biodiversity > newsfile > eu bans import of wild birds
EU bans import of wild birdsPosted: 18 Jan 2007
The EU has decided unanimously to prohibit the import of wild birds in order to prevent the introduction of infectious diseases including avian influenza. As a result, as many as four million birds a year will remain in the wild, spared from the international pet trade.
The EU passed a temporary ban on the import of wild birds in 2005 when a bird infected with the highly pathogenic strain of avian flu was found in a quarantine facility in the United Kingdom. The latest decision makes that ban permanent.
Up until 2005, the EU constituted 90 per cent of the world�s market for wild birds, importing some two million birds annually. Bird conservation experts estimate that roughly half of the birds harvested for sale in the EU died during capture and transport. Many of these birds, such as the African gray parrot and the scarlet macaw, are rare and endangered species.
�This measure is a huge step forward for bird conservation and welfare, and much needed protection for public health and agriculture,� said Dr. James Gilardi, director of the World Parrot Trust.
Over the last two years, a coalition of some 240 conservation and animal welfare groups urged the EU to end all such imports because of infectious diseases, wild bird conservation and animal welfare concerns. World Parrot Trust, Defenders of Wildlife and American Bird Conservancy, along with partners in the Bird Conservation Alliance and groups in the EU led this effort.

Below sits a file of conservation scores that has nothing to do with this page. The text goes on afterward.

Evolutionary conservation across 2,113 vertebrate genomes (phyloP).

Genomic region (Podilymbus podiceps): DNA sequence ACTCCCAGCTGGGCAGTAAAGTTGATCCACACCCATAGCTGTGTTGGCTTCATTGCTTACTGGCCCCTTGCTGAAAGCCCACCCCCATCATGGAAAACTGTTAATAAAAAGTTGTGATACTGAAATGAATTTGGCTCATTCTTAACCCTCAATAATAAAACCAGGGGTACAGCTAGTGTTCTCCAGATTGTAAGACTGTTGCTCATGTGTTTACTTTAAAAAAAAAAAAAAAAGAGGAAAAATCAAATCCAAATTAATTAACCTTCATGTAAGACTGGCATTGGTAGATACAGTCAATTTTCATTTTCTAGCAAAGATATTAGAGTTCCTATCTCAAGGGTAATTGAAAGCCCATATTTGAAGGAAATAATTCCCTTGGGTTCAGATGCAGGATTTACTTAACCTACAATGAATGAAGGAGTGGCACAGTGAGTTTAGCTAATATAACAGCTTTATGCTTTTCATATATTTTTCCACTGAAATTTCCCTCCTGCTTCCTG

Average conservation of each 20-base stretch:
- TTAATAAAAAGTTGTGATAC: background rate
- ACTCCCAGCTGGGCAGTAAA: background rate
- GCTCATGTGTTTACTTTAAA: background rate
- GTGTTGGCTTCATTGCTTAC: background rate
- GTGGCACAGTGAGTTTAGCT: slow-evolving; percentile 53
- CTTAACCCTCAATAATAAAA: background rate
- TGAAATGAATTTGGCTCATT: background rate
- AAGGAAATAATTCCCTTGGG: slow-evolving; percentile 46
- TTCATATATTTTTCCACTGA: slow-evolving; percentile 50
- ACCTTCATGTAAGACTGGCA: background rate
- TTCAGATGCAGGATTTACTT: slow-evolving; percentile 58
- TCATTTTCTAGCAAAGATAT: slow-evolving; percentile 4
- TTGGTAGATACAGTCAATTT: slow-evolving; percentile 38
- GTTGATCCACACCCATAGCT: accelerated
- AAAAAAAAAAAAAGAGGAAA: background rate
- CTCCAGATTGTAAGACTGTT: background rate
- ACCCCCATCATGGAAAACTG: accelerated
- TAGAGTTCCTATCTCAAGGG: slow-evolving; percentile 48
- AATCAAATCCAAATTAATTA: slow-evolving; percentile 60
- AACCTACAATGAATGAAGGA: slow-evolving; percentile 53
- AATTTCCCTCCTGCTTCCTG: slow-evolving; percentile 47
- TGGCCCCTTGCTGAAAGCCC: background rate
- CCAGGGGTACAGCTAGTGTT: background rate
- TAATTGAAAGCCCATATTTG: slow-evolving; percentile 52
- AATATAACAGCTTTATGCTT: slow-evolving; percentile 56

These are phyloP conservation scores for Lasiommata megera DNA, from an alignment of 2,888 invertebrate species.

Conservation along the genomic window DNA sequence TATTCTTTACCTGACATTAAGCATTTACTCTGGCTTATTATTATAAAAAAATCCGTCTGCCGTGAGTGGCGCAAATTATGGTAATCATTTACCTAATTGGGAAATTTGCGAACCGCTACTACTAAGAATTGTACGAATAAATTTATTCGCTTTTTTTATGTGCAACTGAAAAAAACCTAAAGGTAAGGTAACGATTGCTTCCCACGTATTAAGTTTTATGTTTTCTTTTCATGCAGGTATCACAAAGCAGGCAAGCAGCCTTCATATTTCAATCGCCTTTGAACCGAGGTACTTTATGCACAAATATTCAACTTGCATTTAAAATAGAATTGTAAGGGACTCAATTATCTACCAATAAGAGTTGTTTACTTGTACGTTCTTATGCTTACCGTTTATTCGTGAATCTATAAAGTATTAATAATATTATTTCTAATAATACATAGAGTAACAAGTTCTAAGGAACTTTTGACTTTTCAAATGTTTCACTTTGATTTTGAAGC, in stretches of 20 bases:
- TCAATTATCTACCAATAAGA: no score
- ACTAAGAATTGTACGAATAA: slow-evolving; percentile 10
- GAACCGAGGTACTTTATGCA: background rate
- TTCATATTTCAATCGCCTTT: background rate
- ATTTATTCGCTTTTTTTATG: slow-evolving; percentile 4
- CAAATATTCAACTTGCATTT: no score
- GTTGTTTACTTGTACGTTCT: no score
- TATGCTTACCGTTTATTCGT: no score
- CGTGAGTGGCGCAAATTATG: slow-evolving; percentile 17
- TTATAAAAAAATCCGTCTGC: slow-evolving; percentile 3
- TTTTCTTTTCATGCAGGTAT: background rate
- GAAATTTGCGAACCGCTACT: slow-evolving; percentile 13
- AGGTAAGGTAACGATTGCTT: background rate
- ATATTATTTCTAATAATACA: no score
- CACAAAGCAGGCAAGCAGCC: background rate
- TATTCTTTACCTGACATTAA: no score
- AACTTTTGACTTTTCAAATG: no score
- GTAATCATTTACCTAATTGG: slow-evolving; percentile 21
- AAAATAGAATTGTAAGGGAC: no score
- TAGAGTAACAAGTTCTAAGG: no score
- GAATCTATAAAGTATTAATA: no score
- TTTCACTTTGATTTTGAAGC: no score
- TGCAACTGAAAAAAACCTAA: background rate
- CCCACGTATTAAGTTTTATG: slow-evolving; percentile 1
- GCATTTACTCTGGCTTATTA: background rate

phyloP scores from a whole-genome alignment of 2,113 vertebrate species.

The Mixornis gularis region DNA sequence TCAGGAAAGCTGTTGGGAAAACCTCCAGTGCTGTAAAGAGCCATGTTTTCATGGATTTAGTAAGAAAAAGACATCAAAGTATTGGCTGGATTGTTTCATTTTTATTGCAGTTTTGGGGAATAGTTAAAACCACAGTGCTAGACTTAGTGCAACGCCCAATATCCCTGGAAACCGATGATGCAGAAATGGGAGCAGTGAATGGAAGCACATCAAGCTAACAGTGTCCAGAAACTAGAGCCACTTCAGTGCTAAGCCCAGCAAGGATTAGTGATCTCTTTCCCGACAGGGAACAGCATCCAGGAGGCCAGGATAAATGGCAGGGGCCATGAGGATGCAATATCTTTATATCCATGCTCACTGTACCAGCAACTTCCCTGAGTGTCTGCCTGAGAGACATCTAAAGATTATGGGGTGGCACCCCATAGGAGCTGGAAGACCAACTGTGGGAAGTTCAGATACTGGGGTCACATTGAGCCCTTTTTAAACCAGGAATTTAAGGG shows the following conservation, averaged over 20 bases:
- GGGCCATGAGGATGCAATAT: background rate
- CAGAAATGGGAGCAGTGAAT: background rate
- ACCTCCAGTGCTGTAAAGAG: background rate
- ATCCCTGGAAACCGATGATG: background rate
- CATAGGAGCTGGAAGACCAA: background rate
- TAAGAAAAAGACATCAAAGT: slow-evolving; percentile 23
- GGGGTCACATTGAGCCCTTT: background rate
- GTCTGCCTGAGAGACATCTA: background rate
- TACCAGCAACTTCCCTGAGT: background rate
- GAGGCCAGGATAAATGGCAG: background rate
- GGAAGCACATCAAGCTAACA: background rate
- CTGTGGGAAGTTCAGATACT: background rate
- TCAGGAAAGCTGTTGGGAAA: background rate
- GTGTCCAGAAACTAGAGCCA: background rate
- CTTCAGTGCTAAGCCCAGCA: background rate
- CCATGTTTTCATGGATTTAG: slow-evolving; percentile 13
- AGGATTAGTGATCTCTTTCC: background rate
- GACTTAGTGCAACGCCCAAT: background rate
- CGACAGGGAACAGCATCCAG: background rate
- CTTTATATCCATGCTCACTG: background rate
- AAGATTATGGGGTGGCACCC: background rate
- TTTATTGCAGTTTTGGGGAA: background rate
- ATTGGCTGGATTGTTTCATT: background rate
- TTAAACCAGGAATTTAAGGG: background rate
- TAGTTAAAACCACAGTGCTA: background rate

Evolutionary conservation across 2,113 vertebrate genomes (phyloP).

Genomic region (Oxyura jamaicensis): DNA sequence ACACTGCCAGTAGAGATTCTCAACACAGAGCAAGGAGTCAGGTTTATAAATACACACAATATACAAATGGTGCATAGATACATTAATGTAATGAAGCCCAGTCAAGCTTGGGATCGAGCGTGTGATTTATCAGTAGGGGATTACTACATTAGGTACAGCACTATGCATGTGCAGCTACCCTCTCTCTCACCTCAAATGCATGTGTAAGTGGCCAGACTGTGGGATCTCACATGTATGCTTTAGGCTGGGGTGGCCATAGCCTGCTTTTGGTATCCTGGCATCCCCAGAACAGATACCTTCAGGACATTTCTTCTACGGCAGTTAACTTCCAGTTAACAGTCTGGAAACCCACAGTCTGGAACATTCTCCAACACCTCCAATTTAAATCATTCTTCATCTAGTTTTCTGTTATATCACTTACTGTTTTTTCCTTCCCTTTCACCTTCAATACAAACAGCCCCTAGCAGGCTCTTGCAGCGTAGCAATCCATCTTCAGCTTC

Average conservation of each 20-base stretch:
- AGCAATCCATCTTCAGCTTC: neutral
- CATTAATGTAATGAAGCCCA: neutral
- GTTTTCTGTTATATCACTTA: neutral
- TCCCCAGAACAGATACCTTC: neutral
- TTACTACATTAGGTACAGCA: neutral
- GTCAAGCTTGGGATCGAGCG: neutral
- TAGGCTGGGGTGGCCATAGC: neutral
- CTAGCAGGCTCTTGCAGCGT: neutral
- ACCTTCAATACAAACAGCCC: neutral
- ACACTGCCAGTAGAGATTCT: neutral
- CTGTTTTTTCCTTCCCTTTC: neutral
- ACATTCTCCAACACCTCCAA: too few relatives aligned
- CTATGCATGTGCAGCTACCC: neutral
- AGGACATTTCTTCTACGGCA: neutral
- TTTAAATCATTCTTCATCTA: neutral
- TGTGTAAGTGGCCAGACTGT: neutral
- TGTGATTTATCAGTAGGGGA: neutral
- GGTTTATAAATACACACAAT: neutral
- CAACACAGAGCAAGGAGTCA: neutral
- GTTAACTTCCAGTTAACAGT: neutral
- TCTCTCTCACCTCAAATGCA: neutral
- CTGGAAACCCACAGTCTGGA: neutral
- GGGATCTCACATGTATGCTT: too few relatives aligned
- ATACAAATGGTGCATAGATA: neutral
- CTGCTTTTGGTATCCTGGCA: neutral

Markos Kyprianou, EU Commissioner for Health and Consumer protection, responded to the coalition�s pressure by requesting an independent scientific review of the trade by the European Food Safety Authority (EFSA) in May 2005. These EFSA findings published eight weeks ago provided the scientific foundation for yesterday�s decision, documenting the substantial risks to biosecurity and animal welfare created by this trade.
�Our coalition sounded the alarm in December 2004, warning the EU that the most likely route for the introduction of avian flu was the pet trade,� said Kristen Genovese, associate international counsel at Defenders of Wildlife. �Commissioner Kyprianou heard our message and took decisive action, which led to this permanent ban. For that he deserves much recognition.�
The regulation approved on January 11, 2007 sets out a new and restrictive regimen whereby any exotic birds imported to Europe must be bred in captivity in approved facilities. These birds may only be exported by countries which are already deemed safe by the EU for poultry exports, including the United States, Australia, Canada and a few other major trading partners.
�Europe has crossed an important threshold by banning this archaic trade. The bird trade has killed millions more wild birds than the bird flu this ban seeks to stem. Congratulations to the commissioners on this decision which will certainly have a positive impact on rare bird species throughout the world,� said Mike Parr, vice president at American Bird Conservancy.
Source: World Parrot Trust and others. January 12,2007